- ABOUT ACA
- ABOUT CHIROPRACTIC
- Member Center
- Insurance Resources
- Assistance By Claim Type
- Coding and Billing
- Practice Resource Center
- Best Practices/Policies
- For Insurers
- Ethical Practice
- Local Liaison Program
- Chiropractic Networks Action Ctr.
- Patient Resources
- SACA Member Center
- SACA Programs
- SACA Calendar
- Prospective Students
- SACA Leadership
- MEETINGS & EDUCATION
- Sponsorship Opportunities
- Speaker Information
- Events Calendar
- ACA Meetings
- CONTACT US
ACA Files Amicus Curiae Brief with New Mexico Court
We realize that ACA's recent filing of an amicus curiae brief with the New Mexico Court of Appeals may raise questions among ACA members. To help answer them, ACA provides the information below to clarify the association's motivation in filing the brief, the content and intent of the brief, and our policies related to the matter.
If you still have questions after reading this, please contact the ACA Communications Department at firstname.lastname@example.org or call 703/276-8800.
ACA's Press Release (Sept. 13, 2012)
ACA to Court: N.M. Chiropractic Physicians Should Have Right to Self-Determination
The American Chiropractic Association (ACA) today filed an amicus curiae (friend of the court) brief in the New Mexico Court of Appeals, supporting the expertise of chiropractic physicians in that state and their right to self-determination.
ACA was compelled to file the brief after the International Chiropractors Association (ICA) joined forces with the New Mexico Board of Pharmacy and the New Mexico Medical Board in a December 2011 memorandum to the court, requesting a halt to efforts by the New Mexico Board of Chiropractic Examiners to create an advanced practice training and certification program for chiropractic physicians.
In making its argument in favor of allowing New Mexico chiropractic physicians to chart their own course in this matter, ACA’s brief informs the court about the extensive educational background and training that chiropractic physicians receive today from accredited U.S. chiropractic colleges.
The brief also points out that ACA is the nation’s largest and preeminent chiropractic professional association, and that its long-established policy has been to recognize that local doctors are best equipped to determine matters of scope.
“It is ACA’s opinion that the New Mexico Board of Chiropractic Examiners should be given the same respect as other state boards and allowed to determine what is best for chiropractic physicians and patients in that state. We object in particular to actions by the ICA, as well as the state’s pharmacy and medical boards, to interfere with the will of chiropractic physicians in New Mexico and the needs of their patients,” said ACA President Keith Overland, DC.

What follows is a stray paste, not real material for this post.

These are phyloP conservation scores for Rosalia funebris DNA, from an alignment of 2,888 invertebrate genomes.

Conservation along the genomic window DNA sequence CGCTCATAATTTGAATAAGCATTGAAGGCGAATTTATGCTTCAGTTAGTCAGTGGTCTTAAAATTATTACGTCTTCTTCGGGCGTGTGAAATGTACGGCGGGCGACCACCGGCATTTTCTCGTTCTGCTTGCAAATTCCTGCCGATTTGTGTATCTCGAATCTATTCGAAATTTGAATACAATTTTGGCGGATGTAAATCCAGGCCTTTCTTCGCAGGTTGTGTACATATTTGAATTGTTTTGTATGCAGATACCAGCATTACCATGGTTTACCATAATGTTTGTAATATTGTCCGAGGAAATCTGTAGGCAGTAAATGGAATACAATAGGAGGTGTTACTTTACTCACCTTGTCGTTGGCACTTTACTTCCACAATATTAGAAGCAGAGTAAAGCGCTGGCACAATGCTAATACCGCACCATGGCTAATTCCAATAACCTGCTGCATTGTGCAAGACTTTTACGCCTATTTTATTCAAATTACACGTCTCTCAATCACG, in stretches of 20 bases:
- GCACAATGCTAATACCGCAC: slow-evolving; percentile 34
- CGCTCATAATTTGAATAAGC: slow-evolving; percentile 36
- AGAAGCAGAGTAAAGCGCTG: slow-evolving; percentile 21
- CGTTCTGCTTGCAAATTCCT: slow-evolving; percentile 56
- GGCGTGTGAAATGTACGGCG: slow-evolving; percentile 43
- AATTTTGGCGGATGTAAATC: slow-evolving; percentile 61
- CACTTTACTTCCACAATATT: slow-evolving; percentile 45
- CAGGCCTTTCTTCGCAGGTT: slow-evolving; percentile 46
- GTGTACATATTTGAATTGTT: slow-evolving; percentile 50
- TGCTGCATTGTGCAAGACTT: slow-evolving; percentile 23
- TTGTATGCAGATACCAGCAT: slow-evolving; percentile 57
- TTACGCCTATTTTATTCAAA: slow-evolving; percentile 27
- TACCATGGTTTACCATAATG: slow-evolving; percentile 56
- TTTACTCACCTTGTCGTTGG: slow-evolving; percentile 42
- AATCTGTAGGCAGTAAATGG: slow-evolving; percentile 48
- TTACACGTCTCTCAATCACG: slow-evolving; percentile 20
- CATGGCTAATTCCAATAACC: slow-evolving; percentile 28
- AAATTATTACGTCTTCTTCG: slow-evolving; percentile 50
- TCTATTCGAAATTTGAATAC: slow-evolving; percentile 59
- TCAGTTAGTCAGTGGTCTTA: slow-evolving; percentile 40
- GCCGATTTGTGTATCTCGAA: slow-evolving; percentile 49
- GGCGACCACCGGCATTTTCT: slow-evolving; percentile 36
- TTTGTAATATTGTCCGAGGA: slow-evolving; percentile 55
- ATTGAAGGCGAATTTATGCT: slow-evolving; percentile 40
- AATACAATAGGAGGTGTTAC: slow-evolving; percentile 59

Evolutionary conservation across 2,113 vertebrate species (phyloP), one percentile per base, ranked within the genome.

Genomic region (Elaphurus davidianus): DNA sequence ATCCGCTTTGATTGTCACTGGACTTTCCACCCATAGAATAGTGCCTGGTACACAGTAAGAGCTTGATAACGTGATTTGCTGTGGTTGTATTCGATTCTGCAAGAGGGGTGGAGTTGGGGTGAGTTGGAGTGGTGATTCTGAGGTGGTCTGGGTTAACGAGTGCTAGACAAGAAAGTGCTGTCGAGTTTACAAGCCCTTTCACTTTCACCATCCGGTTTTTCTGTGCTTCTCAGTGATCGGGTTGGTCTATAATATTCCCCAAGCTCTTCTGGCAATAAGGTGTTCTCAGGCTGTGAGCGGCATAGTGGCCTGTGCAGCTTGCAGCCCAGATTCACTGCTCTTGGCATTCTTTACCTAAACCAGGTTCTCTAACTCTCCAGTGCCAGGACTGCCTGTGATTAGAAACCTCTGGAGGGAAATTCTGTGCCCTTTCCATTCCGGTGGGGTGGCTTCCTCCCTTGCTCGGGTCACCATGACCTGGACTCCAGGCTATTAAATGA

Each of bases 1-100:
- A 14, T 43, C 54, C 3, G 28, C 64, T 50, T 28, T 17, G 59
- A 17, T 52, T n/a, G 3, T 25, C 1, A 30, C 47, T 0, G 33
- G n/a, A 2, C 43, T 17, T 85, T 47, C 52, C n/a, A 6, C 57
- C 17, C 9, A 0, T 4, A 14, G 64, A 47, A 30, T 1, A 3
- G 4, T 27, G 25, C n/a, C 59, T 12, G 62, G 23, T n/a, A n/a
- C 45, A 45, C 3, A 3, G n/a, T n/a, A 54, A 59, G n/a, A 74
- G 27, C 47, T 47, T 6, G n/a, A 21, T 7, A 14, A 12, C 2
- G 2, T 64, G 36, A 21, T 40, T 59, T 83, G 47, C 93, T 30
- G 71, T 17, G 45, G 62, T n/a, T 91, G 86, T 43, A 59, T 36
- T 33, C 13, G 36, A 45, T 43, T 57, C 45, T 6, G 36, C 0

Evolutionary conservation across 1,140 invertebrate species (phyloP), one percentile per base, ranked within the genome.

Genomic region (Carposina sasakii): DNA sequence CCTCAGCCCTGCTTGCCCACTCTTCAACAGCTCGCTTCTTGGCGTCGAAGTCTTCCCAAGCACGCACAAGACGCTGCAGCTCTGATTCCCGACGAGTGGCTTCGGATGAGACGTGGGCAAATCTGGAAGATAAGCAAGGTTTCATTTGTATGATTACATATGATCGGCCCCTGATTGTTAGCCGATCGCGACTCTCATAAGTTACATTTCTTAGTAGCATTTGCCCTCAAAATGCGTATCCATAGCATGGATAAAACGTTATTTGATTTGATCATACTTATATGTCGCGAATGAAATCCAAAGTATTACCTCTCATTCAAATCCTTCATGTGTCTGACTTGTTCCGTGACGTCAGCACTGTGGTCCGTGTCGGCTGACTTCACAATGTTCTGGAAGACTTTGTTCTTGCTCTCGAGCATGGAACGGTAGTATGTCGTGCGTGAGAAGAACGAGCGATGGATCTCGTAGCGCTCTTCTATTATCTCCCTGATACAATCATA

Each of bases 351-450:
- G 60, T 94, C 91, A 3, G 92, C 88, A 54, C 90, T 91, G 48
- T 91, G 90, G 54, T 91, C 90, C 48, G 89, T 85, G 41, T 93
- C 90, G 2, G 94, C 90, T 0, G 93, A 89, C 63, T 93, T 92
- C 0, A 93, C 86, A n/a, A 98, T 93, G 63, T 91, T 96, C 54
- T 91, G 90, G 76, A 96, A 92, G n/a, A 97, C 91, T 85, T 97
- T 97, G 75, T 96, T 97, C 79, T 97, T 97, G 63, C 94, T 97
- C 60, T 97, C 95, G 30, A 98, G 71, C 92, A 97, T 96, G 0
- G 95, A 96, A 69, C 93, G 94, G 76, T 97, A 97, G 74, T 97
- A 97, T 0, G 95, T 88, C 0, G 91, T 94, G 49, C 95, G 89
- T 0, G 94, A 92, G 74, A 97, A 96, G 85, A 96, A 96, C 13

It is uncertain at this time when the court will make its final ruling on the issue.
The American Chiropractic Association (ACA), based in Arlington, Va., is the largest professional association in the United States representing doctors of chiropractic. ACA promotes the highest standards of patient care and ethics, and supports research, legislation, insurance reforms, and public awareness activities that contribute to the health and well-being of millions of chiropractic patients. Visit www.acatoday.org.
The Amicus Curiae
To read the ACA's amicus curiae brief in its entirety, click here.
Questions and Answers
Q: What is an amicus curiae brief?
A: Amicus curiae literally means "friend of the court." It is a brief filed by an individual or organization that is not a party to the litigation, but who believes that the court's decision may affect its interests. The court has the option to accept or decline an amicus curiae.
Q: Why did ACA decide to file its amicus curiae?
A. ACA respects the right of chiropractic physicians in the states to self-determination, and the New Mexico Board of Chiropractic Examiners is the appropriate authority regarding chiropractic scope of practice in the state.
Additionally, ACA believes it was inappropriate for the International Chiropractors Association (ICA) to align itself with the New Mexico Board of Pharmacy and the New Mexico Medical Board in opposition to the New Mexico Board of Chiropractic Examiners.
Q: What does the ACA amicus curiae brief state?
The ACA brief supports two points:
- That chiropractic physicians are highly trained and highly skilled health care providers whose professional perspective, provided through the Board of Chiropractic Examiners, should be given the same consideration by the Court as the state’s Medical Board and Board of Pharmacy; and
- That ACA is the nation's largest and preeminent chiropractic professional association representing chiropractic, whose long-established policy is to recognize that local doctors in each state are best equipped to determine matters of scope of practice.